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  • SUPERVISION NEWSLETTER

In the spotlight: 2022 supervisory climate stress test

16 November 2021

Stress tests are a powerful tool for supervisors to assess whether banks are resilient enough to withstand financial and economic shocks. The ECB conducts supervisory stress tests annually, in line with Article 100 of the Capital Requirements Directive. In years without a European Banking Authority EU-wide stress test, the ECB conducts a targeted stress test exercise focusing on a specific topic of interest, such as the sensitivity analysis of interest rate risk in the banking book in 2017 and the sensitivity analysis of liquidity risk in 2019.

The ECB’s Supervisory Board has selected climate risk as the focus of the 2022 supervisory stress test exercise, given its increasing significance to the supervisory agenda. The exercise will be complemented by a full supervisory review of banks’ climate-related and environmental risk management practices, which will seek to comprehensively assess how banks have incorporated these risks into their strategy, governance and risk management frameworks and processes.

The ECB considers the stress test to be a learning exercise for banks and supervisors alike. It aims to identify vulnerabilities, best practices and the challenges banks are facing in relation to climate-related risk management. The exercise will also help enhance data availability and quality, and will allow supervisors to better understand the stress testing frameworks banks use to gauge climate risk. When deciding on the methodology, ECB Banking Supervision sought to strike a balance between the objective of accelerating bank action on climate risk and that of conducting a robust stress test exercise.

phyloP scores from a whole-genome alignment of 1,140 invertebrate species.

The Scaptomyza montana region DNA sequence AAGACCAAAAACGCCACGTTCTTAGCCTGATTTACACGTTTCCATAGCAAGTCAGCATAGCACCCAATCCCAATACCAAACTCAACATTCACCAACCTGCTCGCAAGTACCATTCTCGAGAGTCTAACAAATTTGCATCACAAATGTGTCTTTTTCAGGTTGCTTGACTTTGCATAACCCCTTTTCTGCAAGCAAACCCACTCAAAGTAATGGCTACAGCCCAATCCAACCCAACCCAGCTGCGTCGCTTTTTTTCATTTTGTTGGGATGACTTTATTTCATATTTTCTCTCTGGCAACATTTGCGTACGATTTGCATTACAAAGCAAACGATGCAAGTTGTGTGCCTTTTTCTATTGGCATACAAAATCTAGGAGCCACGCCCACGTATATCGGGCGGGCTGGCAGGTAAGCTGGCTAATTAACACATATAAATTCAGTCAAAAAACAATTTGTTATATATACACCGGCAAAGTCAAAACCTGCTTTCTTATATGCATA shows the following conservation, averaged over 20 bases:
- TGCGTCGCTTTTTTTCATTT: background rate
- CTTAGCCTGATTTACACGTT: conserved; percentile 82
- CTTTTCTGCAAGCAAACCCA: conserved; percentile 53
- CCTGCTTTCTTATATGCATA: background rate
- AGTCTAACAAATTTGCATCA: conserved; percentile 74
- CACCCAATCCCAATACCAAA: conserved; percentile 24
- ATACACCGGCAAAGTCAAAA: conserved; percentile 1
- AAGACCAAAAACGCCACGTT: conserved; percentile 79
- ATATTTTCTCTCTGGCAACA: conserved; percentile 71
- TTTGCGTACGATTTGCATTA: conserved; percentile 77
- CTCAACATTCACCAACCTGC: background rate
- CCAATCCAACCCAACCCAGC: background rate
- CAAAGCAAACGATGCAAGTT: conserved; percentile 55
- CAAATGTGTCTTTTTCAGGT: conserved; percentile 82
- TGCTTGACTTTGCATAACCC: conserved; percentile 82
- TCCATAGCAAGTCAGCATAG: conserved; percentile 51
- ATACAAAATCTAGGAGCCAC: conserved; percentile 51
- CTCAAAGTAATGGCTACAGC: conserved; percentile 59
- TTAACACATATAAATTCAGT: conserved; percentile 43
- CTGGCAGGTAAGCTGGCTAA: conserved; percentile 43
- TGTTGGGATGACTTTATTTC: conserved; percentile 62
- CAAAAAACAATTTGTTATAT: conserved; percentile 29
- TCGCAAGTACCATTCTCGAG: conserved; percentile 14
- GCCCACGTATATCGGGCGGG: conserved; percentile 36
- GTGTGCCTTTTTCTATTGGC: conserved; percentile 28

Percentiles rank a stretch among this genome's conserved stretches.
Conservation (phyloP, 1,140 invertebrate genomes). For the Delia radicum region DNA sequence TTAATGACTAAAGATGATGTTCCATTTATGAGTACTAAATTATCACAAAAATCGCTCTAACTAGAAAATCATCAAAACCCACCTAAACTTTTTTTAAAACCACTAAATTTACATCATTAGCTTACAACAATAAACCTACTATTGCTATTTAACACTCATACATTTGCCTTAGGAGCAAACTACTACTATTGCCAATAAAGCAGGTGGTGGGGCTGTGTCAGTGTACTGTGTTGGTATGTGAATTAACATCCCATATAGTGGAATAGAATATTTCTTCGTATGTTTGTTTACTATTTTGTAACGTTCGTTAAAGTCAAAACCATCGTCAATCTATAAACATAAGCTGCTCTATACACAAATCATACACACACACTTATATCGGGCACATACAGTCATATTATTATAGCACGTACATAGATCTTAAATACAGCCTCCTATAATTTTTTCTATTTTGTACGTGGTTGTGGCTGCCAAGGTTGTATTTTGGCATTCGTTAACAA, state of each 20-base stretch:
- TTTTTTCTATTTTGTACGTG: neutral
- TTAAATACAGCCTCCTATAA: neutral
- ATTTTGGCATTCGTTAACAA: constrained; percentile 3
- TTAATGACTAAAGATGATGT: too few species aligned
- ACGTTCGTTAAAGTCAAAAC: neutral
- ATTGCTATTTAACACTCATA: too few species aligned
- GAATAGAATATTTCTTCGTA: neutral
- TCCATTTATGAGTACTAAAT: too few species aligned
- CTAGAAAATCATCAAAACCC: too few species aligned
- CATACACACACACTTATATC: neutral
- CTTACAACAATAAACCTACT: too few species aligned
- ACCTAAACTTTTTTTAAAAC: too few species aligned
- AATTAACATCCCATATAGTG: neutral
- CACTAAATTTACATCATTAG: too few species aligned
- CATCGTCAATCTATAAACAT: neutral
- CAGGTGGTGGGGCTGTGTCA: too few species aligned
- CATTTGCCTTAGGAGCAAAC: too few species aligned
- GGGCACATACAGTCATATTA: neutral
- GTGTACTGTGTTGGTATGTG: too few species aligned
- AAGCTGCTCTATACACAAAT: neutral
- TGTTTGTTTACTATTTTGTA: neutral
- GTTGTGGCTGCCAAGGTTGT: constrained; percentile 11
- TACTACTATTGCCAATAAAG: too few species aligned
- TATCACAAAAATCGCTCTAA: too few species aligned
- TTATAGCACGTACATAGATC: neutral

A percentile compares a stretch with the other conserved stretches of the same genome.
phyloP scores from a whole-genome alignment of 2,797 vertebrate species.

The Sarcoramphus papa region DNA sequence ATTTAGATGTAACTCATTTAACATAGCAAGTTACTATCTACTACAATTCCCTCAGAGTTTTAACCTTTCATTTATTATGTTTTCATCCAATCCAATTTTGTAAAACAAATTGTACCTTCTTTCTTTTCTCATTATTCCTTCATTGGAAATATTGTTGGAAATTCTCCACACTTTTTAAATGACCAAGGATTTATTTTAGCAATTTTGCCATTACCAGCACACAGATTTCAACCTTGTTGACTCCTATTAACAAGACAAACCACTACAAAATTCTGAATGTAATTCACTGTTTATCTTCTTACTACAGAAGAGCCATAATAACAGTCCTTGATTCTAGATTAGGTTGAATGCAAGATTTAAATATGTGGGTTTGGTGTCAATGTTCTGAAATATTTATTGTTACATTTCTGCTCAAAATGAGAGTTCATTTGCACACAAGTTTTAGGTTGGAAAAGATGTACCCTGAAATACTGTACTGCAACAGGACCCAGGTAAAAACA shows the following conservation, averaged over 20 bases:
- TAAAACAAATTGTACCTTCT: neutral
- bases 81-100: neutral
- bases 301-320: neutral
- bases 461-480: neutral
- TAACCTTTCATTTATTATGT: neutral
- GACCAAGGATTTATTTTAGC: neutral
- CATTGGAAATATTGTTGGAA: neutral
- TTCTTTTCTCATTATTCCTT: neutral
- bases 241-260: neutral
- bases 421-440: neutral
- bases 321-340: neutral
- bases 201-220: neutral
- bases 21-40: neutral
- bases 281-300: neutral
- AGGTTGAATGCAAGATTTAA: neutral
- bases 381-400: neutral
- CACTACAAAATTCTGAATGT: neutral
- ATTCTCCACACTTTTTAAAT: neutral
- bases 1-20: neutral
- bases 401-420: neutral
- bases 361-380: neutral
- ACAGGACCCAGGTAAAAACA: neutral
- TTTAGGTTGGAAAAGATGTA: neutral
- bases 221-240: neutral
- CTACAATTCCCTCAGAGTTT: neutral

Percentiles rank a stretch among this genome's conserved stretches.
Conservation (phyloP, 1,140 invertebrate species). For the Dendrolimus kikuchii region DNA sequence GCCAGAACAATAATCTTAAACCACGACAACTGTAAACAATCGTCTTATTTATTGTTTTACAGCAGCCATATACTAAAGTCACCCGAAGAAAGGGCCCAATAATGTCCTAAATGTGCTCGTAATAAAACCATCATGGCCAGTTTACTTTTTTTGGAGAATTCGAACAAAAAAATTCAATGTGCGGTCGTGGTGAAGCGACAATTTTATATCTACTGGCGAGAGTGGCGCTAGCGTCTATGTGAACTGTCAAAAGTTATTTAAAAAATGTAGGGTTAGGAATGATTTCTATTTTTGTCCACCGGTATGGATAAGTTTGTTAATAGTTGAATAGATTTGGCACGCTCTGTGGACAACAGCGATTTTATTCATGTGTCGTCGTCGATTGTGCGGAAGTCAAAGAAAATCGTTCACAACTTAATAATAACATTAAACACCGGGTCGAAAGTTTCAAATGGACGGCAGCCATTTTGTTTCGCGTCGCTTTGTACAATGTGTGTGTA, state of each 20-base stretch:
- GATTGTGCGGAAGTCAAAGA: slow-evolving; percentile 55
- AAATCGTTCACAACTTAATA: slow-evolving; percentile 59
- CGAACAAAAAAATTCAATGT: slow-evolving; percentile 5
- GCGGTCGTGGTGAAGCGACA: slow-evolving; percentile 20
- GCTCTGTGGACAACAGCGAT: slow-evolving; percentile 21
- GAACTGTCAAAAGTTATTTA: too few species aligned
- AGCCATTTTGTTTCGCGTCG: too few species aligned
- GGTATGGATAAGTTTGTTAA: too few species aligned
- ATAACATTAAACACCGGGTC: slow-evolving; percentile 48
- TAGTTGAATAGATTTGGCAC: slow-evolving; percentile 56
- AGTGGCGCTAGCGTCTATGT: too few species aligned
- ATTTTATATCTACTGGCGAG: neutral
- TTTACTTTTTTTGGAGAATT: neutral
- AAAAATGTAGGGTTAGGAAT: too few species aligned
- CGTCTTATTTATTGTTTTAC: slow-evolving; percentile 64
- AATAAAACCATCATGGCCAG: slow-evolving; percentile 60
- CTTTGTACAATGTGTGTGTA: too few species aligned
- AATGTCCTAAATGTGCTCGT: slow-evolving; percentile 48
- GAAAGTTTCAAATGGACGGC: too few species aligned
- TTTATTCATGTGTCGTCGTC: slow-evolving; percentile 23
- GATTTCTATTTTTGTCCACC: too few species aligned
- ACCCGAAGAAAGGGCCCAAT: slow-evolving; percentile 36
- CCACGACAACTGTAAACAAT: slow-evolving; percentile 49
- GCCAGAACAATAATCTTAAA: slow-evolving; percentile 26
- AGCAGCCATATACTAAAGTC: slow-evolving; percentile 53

In this spirit, the output of the stress test exercise will be integrated into the Supervisory Review and Evaluation Process (SREP) using a qualitative approach. In other words, there will not be a direct capital impact via the Pillar 2 guidance. A possible impact of the exercise – if any – will be indirect, via the SREP scores on Pillar 2 requirements.

The 2022 supervisory climate stress test has a modular approach comprising three distinct modules:

  • Module 1: a questionnaire to qualitatively assess banks’ internal climate risk stress test frameworks. This will help supervisors understand whether banks’ capabilities are sufficiently developed.
  • Module 2: a peer benchmark analysis of two climate-related metrics. Metric 1 assesses the sustainability of banks’ business models by measuring their income from climate-relevant exposures, such as loans to industries emitting large volumes of greenhouse gases. Metric 2 assesses the extent to which banks are exposed to carbon-intensive industries based on greenhouse gas emissions and loans at the counterparty level.
  • Module 3: a bottom-up stress test targeting transition and physical risks. Banks will submit starting points and their own projections based on the ECB’s common methodology and pre-defined scenarios for credit and market risk. The projections will be complemented by a qualitative assessment of operational and reputational risk.

To acknowledge that banks differ in their levels of preparedness, only a subset of banks will be required to submit projections under Module 3. All banks subject to Modules 1 and 2 will need to submit starting points under Module 3.